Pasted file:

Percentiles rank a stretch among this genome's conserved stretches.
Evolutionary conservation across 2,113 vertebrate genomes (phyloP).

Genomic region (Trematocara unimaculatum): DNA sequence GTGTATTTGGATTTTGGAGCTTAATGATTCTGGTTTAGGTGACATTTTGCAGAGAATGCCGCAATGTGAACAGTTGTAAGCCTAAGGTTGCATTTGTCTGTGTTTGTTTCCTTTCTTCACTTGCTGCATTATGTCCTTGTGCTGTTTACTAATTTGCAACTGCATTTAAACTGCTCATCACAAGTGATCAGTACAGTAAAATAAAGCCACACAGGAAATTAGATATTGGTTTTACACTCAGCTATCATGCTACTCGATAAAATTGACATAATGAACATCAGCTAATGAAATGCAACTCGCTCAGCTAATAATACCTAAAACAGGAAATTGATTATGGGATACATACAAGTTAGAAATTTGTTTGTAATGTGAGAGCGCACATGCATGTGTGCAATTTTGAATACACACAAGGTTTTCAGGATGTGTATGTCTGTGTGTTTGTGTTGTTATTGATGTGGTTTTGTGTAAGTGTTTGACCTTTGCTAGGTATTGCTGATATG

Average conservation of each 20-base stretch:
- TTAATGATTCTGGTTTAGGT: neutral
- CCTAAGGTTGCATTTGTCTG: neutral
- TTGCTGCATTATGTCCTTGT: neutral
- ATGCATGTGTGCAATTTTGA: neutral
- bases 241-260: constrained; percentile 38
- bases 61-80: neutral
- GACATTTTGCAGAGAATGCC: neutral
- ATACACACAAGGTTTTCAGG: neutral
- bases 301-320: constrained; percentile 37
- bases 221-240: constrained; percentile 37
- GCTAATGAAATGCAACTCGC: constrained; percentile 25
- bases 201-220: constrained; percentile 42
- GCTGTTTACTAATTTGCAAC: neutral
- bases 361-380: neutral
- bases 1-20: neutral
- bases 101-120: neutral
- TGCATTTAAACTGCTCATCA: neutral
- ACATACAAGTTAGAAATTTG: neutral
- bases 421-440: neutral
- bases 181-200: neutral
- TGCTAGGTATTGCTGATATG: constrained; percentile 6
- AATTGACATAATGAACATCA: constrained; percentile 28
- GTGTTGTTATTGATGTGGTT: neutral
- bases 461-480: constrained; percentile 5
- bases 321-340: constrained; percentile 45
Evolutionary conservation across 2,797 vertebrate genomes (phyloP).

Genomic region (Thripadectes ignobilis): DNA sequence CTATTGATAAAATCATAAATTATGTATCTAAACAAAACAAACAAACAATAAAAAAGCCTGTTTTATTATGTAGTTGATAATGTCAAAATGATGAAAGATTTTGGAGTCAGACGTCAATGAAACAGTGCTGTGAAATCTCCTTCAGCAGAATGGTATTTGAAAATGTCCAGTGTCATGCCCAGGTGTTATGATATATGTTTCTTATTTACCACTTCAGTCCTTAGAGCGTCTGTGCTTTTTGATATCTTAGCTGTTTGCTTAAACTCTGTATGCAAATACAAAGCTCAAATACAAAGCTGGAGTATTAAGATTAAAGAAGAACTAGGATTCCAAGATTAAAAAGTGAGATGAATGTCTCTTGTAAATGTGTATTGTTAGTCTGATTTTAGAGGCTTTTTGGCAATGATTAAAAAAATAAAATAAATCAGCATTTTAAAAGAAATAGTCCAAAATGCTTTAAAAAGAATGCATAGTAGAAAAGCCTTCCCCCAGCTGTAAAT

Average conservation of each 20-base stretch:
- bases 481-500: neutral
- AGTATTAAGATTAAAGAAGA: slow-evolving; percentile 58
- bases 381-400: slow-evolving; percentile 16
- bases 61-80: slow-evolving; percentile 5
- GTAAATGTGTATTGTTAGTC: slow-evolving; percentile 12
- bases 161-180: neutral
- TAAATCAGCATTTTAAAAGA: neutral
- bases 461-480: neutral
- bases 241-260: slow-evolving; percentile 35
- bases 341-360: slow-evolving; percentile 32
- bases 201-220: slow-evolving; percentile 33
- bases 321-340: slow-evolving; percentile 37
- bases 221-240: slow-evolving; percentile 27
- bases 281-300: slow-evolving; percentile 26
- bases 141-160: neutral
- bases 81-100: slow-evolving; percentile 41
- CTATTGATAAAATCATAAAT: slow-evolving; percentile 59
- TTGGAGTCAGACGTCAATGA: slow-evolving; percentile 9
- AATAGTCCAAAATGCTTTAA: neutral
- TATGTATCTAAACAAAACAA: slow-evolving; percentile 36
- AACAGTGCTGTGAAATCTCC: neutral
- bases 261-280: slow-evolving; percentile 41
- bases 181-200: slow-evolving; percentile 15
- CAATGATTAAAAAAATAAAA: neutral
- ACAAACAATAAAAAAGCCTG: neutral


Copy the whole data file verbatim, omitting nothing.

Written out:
Percentiles rank a stretch among this genome's conserved stretches.
Evolutionary conservation across 2,113 vertebrate genomes (phyloP).

Genomic region (Trematocara unimaculatum): DNA sequence GTGTATTTGGATTTTGGAGCTTAATGATTCTGGTTTAGGTGACATTTTGCAGAGAATGCCGCAATGTGAACAGTTGTAAGCCTAAGGTTGCATTTGTCTGTGTTTGTTTCCTTTCTTCACTTGCTGCATTATGTCCTTGTGCTGTTTACTAATTTGCAACTGCATTTAAACTGCTCATCACAAGTGATCAGTACAGTAAAATAAAGCCACACAGGAAATTAGATATTGGTTTTACACTCAGCTATCATGCTACTCGATAAAATTGACATAATGAACATCAGCTAATGAAATGCAACTCGCTCAGCTAATAATACCTAAAACAGGAAATTGATTATGGGATACATACAAGTTAGAAATTTGTTTGTAATGTGAGAGCGCACATGCATGTGTGCAATTTTGAATACACACAAGGTTTTCAGGATGTGTATGTCTGTGTGTTTGTGTTGTTATTGATGTGGTTTTGTGTAAGTGTTTGACCTTTGCTAGGTATTGCTGATATG

Average conservation of each 20-base stretch:
- TTAATGATTCTGGTTTAGGT: neutral
- CCTAAGGTTGCATTTGTCTG: neutral
- TTGCTGCATTATGTCCTTGT: neutral
- ATGCATGTGTGCAATTTTGA: neutral
- bases 241-260: constrained; percentile 38
- bases 61-80: neutral
- GACATTTTGCAGAGAATGCC: neutral
- ATACACACAAGGTTTTCAGG: neutral
- bases 301-320: constrained; percentile 37
- bases 221-240: constrained; percentile 37
- GCTAATGAAATGCAACTCGC: constrained; percentile 25
- bases 201-220: constrained; percentile 42
- GCTGTTTACTAATTTGCAAC: neutral
- bases 361-380: neutral
- bases 1-20: neutral
- bases 101-120: neutral
- TGCATTTAAACTGCTCATCA: neutral
- ACATACAAGTTAGAAATTTG: neutral
- bases 421-440: neutral
- bases 181-200: neutral
- TGCTAGGTATTGCTGATATG: constrained; percentile 6
- AATTGACATAATGAACATCA: constrained; percentile 28
- GTGTTGTTATTGATGTGGTT: neutral
- bases 461-480: constrained; percentile 5
- bases 321-340: constrained; percentile 45
Evolutionary conservation across 2,797 vertebrate genomes (phyloP).

Genomic region (Thripadectes ignobilis): DNA sequence CTATTGATAAAATCATAAATTATGTATCTAAACAAAACAAACAAACAATAAAAAAGCCTGTTTTATTATGTAGTTGATAATGTCAAAATGATGAAAGATTTTGGAGTCAGACGTCAATGAAACAGTGCTGTGAAATCTCCTTCAGCAGAATGGTATTTGAAAATGTCCAGTGTCATGCCCAGGTGTTATGATATATGTTTCTTATTTACCACTTCAGTCCTTAGAGCGTCTGTGCTTTTTGATATCTTAGCTGTTTGCTTAAACTCTGTATGCAAATACAAAGCTCAAATACAAAGCTGGAGTATTAAGATTAAAGAAGAACTAGGATTCCAAGATTAAAAAGTGAGATGAATGTCTCTTGTAAATGTGTATTGTTAGTCTGATTTTAGAGGCTTTTTGGCAATGATTAAAAAAATAAAATAAATCAGCATTTTAAAAGAAATAGTCCAAAATGCTTTAAAAAGAATGCATAGTAGAAAAGCCTTCCCCCAGCTGTAAAT

Average conservation of each 20-base stretch:
- bases 481-500: neutral
- AGTATTAAGATTAAAGAAGA: slow-evolving; percentile 58
- bases 381-400: slow-evolving; percentile 16
- bases 61-80: slow-evolving; percentile 5
- GTAAATGTGTATTGTTAGTC: slow-evolving; percentile 12
- bases 161-180: neutral
- TAAATCAGCATTTTAAAAGA: neutral
- bases 461-480: neutral
- bases 241-260: slow-evolving; percentile 35
- bases 341-360: slow-evolving; percentile 32
- bases 201-220: slow-evolving; percentile 33
- bases 321-340: slow-evolving; percentile 37
- bases 221-240: slow-evolving; percentile 27
- bases 281-300: slow-evolving; percentile 26
- bases 141-160: neutral
- bases 81-100: slow-evolving; percentile 41
- CTATTGATAAAATCATAAAT: slow-evolving; percentile 59
- TTGGAGTCAGACGTCAATGA: slow-evolving; percentile 9
- AATAGTCCAAAATGCTTTAA: neutral
- TATGTATCTAAACAAAACAA: slow-evolving; percentile 36
- AACAGTGCTGTGAAATCTCC: neutral
- bases 261-280: slow-evolving; percentile 41
- bases 181-200: slow-evolving; percentile 15
- CAATGATTAAAAAAATAAAA: neutral
- ACAAACAATAAAAAAGCCTG: neutral